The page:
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Published on 10th September 2018

Naomi Osaka: Overthrowing an Empire


She tucked her head into her visor to hide the forthcoming tears as she walked to the net, the roar of the crowd not necessarily filled with cheers of happiness, but one still of a crowd that knew history was made. Tom Rinaldi called it, "a quantum leap" in the US Open Championship, and it's a result that will most likely go down in history as a changing of the guard in Women's Tennis. For all of Naomi Osaka's greatness though, it will be remembered for all the wrong reasons. Naomi Osaka should have been walking around the court waving to the crowd after her win, but after shaking the infamous umpire's hand she went back to her seat and stared at the ground. If you didn't know anything about the game and just watched the way Osaka reacted, you would probably think she was on the losing end. Boos rang down from the crowd in indiscriminate ways towards the trio of Naomi, Serena, and Carlos Ramos; most likely not the reception Naomi dreamt of if she ever won the US Open. 

Naomi should be dominating the headlines this week. She's a young woman, challenging what it means to be Japanese, winning her country's first Grand Slam title ever. In a time where the country she represents is going through a terrible series of natural disasters, she's a glimmer of hope for her country. In the biggest match of her career, she not only dominated her idol, but was incredibly more composed and mature than her opponent. She was just beating Serena Williams, the greatest female tennis player in history, she was dominating her. 6-2 in the first set to Osaka was a marvel to watch as she didn't waiver, and it scared Serena.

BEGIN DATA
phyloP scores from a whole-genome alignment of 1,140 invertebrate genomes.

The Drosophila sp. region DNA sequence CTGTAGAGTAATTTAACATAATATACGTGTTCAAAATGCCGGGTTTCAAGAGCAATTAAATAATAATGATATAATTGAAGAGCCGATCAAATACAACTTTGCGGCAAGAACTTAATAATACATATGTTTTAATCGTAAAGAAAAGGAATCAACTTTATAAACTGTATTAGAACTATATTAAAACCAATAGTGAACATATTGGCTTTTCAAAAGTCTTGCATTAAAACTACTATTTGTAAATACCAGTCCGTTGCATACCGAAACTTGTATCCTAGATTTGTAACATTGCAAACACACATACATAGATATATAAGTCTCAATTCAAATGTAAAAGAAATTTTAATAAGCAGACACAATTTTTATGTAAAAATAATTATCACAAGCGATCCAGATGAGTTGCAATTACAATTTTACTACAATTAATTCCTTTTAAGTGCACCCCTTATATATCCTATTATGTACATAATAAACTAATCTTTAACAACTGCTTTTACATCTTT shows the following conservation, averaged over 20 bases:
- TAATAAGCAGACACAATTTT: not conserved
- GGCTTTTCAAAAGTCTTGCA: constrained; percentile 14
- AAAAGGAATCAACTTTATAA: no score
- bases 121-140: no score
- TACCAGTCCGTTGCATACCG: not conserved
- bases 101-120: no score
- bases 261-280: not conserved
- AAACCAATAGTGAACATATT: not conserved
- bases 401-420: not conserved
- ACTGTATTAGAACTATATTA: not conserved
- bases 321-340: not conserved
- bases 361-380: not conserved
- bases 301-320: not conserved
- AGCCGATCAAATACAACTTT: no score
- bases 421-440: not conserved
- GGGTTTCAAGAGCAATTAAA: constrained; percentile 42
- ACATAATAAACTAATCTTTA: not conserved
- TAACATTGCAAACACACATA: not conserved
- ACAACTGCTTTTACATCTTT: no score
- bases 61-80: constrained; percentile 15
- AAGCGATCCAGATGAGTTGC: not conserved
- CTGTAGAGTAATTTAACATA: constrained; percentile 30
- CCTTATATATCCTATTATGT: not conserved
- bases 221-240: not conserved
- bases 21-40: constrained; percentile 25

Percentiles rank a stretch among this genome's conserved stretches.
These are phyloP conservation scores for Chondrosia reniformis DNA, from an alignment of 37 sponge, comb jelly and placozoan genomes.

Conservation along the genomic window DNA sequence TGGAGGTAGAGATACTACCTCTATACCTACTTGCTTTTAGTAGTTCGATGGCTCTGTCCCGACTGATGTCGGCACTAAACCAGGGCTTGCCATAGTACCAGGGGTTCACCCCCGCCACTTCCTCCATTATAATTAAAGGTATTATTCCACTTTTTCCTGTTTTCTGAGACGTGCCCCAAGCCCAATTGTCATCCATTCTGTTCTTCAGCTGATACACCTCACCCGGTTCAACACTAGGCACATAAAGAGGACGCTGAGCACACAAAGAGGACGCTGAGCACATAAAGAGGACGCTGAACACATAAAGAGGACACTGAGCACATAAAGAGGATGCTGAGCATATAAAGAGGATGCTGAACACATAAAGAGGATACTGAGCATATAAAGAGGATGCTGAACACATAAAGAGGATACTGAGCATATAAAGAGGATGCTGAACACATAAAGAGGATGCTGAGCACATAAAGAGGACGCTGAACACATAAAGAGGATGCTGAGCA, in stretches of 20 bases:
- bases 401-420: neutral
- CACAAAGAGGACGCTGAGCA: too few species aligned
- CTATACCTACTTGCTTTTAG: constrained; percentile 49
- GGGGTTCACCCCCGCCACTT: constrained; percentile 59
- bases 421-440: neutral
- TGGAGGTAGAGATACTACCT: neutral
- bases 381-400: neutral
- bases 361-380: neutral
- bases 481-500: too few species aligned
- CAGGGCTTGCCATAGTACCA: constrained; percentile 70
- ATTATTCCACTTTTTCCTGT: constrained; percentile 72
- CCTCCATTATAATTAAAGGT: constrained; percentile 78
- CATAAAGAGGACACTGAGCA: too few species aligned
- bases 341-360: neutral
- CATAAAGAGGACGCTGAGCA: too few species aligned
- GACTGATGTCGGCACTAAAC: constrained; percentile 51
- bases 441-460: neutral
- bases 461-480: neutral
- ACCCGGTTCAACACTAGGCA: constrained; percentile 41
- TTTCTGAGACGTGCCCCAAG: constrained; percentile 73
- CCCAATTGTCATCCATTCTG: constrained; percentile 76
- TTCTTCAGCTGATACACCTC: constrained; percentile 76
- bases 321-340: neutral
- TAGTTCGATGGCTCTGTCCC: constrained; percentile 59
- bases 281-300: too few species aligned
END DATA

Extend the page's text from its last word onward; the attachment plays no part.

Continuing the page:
The Williams sisters have owned women's tennis ever since I can remember, and their careers have been a joy to watch. Their ruthlessness, athleticism, and dominance is mind-blowing at times, and is up there with some of the best athletes in the world. Serena takes the cake as the better of the two with a 16-11 record against her sister Venus, but both of them could be argued as the best female tennis players of all time. Serena is in the autumn of her career now, and I don't mean she's sharply declining, but her career is most likely coming to an end soon. She's sat at her throne for a few years now, and even after making an incredible comeback after having a child she's one of the best. Serena has lost matches before, but there's just something different about Osaka that I think everyone in that arena felt on Saturday night. 

It was astounding how composed Naomi was when all of the controversy between Serena and Carlos Ramos went down. When he called the game penalty, she just walked up and tossed the balls to the ballboy, turned around, and went about getting ready for the next game. The way she was able to turn off her emotions was admirable as she watched her childhood idol argue with the decisions. "If I were in the crowd, I would've been pulling for her too," the empathetic 20 year old stated. "She was my idol growing up, and so when it ended I felt like a kid again." 

Once the match was over, you could see the mental drain the events had taken on her. As she took her time walking around the court, hugging her parents, and getting set for the trophy presentation, she looked uneasy. No one should be made to feel so uncomfortable after winning such an incredible tournament without doing anything wrong. As she rose to the podium, standing next to an angry Serena Williams and a vocally concerned Tom Rinaldi as the boos came from all angles, she tucked her head in her visor once more. It was one of the most startling images I've ever seen in sports, and it is by far the worst reception I've ever seen for a player who by every sense of the word, is a hero. She got her cheers later when Serena called for them, showing the power she still had over the crowd even in defeat. When Naomi got the microphone to talk to the crowd in the stadium, and to the world beyond, eagerly watching a new superstar in women's sports, she apologized for winning. In that interview, she showed the 20 year old inside of her. 


This was supposed to be a triumph for the 20 year old, Hatian-Japanese, and in a way it is. Rising to the throne is often not a popular series of events, and this final could signal the end of Serena's reign as the ruler of Women's Tennis. 

Now I know this a bold claim, and Serena will most likely still win a couple more Grand Slams, but this final felt momentous.



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